Americas summit starts off with deep divisions
MONTERREY, Mexico -- Latin American nations butted heads with the United States on Sunday as they prepared for a major regional summit, arguing over whether to isolate corrupt countries and whether to set a date for a contentious free trade accord.
Government ministers, working until nearly dawn Sunday, couldn't agree on several points of a draft document that will be debated today and Tuesday by leaders of the 34 members of the Organization of American States.
Nearly 20 heads of state were set to arrive Sunday and start a series of private meetings on everything from land disputes to new U.S. anti-terrorism measures. President Bush was scheduled to arrive early today.
The United States wants the summit's draft document to call for re-emphasizing a 2005 deadline for finishing negotiations on a Free Trade Area of the Americas. Brazil and Venezuela say the summit is not the place to discuss the FTAA.
Both countries, along with other Latin American nations, want the United States to first lower agricultural subsidies, something Washington has resisted.
The United States also wants to kick corrupt governments out of the Organization of American States, a move opposed by several Latin American nations.
Meanwhile, Mexican President Vicente Fox was scheduled Sunday to meet with new Canadian Prime Minister Paul Martin, who was using the summit to introduce himself to his counterparts.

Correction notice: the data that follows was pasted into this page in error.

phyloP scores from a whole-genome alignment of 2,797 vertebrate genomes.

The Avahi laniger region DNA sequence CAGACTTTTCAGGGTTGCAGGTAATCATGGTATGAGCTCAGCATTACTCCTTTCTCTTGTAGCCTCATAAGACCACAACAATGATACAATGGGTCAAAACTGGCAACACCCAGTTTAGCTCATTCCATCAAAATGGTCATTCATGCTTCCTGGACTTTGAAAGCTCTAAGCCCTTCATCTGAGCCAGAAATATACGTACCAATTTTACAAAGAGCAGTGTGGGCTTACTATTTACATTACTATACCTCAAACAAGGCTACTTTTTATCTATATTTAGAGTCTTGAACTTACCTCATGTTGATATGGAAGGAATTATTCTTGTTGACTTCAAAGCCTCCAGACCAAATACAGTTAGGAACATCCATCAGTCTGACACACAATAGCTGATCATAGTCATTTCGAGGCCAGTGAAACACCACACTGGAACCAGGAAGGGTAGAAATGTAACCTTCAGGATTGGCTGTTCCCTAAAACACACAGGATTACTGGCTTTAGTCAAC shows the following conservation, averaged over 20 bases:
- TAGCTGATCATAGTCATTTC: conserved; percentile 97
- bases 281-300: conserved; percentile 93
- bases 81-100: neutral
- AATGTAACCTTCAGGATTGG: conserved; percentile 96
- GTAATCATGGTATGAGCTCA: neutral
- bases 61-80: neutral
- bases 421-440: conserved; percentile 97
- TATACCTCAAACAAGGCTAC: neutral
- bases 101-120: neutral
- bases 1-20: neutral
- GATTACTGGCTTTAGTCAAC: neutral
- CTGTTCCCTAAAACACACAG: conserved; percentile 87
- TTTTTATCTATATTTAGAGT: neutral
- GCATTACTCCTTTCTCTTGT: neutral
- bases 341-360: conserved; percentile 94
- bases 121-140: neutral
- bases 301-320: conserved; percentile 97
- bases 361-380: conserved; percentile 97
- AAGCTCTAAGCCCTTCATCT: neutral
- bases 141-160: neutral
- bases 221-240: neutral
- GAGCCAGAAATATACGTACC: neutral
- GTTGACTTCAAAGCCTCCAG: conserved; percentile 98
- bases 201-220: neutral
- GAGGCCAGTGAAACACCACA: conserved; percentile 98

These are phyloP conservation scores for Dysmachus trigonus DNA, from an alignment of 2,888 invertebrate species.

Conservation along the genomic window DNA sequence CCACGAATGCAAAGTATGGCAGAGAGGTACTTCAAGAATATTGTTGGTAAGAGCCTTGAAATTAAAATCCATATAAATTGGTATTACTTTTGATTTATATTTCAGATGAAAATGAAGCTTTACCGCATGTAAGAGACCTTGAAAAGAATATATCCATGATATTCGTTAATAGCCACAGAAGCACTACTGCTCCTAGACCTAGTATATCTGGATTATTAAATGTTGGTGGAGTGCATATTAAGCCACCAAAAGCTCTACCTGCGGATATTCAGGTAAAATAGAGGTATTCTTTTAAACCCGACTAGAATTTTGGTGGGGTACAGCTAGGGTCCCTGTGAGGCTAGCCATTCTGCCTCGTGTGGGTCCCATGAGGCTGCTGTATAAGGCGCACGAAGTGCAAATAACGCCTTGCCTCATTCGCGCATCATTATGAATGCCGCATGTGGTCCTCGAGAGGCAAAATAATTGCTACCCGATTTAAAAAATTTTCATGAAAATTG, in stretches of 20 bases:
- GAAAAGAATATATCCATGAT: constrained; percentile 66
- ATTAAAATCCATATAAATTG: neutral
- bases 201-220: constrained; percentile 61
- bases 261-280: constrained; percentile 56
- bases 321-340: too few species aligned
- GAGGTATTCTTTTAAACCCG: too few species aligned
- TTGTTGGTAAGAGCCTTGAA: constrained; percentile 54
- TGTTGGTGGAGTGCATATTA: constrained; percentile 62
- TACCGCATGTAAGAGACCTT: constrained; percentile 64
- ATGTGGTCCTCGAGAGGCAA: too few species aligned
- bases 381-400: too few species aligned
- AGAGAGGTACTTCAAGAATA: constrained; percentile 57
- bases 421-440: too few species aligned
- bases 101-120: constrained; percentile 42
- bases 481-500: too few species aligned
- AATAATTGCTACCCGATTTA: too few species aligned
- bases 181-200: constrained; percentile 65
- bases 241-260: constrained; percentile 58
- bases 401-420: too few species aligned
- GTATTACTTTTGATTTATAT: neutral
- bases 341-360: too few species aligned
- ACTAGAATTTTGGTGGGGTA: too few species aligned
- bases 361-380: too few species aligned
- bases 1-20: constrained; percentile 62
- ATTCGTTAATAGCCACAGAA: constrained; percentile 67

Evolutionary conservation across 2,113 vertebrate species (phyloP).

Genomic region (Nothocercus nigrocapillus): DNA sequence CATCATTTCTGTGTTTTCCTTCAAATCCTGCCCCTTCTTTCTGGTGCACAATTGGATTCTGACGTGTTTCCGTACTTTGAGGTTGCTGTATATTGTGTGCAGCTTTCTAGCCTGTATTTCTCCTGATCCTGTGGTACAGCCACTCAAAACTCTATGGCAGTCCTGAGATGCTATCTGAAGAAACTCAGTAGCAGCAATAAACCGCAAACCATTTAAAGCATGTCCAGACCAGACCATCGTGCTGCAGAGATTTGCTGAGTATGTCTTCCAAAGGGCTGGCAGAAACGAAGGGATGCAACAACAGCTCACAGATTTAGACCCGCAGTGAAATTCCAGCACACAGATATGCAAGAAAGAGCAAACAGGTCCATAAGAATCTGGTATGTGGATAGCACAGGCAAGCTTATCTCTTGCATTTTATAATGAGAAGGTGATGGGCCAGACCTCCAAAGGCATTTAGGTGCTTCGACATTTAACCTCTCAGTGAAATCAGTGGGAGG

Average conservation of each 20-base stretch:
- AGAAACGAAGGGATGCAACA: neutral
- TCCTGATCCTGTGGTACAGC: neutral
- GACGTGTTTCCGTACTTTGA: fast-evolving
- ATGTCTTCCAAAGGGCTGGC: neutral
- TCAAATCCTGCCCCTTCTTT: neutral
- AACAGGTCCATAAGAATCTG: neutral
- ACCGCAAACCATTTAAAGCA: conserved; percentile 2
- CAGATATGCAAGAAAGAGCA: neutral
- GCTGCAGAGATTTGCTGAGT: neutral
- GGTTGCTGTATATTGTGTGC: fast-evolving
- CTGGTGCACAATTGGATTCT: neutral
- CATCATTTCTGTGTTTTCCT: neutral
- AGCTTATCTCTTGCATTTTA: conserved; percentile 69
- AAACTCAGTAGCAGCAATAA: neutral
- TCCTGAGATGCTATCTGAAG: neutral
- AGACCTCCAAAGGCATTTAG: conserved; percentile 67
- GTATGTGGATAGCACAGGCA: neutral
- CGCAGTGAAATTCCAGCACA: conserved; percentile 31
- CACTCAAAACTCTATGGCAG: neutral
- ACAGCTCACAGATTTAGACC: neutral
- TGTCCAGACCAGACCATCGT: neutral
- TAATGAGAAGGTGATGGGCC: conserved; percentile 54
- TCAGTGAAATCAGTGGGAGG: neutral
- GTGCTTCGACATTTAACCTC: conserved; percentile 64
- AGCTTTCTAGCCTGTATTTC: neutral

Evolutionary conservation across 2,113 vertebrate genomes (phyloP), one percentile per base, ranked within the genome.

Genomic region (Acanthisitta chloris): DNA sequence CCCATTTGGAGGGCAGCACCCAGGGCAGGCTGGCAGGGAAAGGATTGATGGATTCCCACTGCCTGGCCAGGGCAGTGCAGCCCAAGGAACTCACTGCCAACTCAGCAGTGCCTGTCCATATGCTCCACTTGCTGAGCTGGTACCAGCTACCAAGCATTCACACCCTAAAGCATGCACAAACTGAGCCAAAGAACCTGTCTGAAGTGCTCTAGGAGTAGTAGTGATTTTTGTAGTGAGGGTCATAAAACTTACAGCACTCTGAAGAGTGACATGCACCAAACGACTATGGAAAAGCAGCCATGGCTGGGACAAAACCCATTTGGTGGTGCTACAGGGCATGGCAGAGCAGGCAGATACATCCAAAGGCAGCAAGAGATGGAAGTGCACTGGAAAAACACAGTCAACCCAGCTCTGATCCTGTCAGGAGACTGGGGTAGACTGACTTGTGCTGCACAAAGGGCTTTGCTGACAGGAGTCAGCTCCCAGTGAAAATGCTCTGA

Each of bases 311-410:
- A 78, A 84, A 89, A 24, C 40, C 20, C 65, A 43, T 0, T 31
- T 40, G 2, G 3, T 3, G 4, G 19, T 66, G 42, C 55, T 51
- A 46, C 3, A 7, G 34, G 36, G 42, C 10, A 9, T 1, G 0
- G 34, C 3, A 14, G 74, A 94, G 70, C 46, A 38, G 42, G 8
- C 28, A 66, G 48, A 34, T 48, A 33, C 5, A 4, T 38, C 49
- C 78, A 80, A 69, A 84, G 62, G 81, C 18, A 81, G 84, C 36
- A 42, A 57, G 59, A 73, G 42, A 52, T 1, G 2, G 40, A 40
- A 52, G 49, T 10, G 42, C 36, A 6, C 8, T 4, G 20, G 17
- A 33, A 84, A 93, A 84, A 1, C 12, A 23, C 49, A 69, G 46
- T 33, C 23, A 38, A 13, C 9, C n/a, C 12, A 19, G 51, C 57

In an interview with "Fox News Sunday," Fox said he would like eventually to work toward the free movement of workers between Canada, the United States and Mexico. But until then, he was pleased with the proposal Bush announced Wednesday to let migrants spend at least three years working in the United States.
"I think that in life you have to get what is real and what you have at hand and not keep on dreaming all the time," Fox said. "And what he is proposing is real. It's interesting."
Although Fox originally pushed for amnesty for the millions of Mexicans living illegally in the United States, he said he no longer believed that was necessary. Mexicans, he said, want to work in the United States, but return to live in Mexico.
"They like tacos. They like their families. They like their community. They like Mexico," Fox said. "Unfortunately, they don't have the opportunities that they would like to have ... so that's why they move."
He also defended the recent cancellation of several Aeromexico flights from Mexico City to Los Angeles that were deemed a security risk by U.S. officials.
"You cannot take risks when life or death is involved," Fox said.
Brazil was not as understanding about stepped-up U.S. security measures. It retaliated against the U.S. decision to photograph and fingerprint foreigners by doing the same to U.S. citizens arriving in Brazil.
Venezuela is also angry with the United States. U.S. National Security Adviser Condoleezza Rice said President Hugo Chavez should show "that he believes in democratic processes" by allowing a recall referendum on his rule. Chavez responded Saturday that U.S. officials shouldn't "stick their noses" in Venezuelan affairs.
Hours after giving up on agreeing on a draft document, government ministers met Sunday with activist groups and business officials. Labor unions and civil associations said they wanted to be active participants in future summits and human rights issues should also be addressed more.
Government officials said they would study that possibility.
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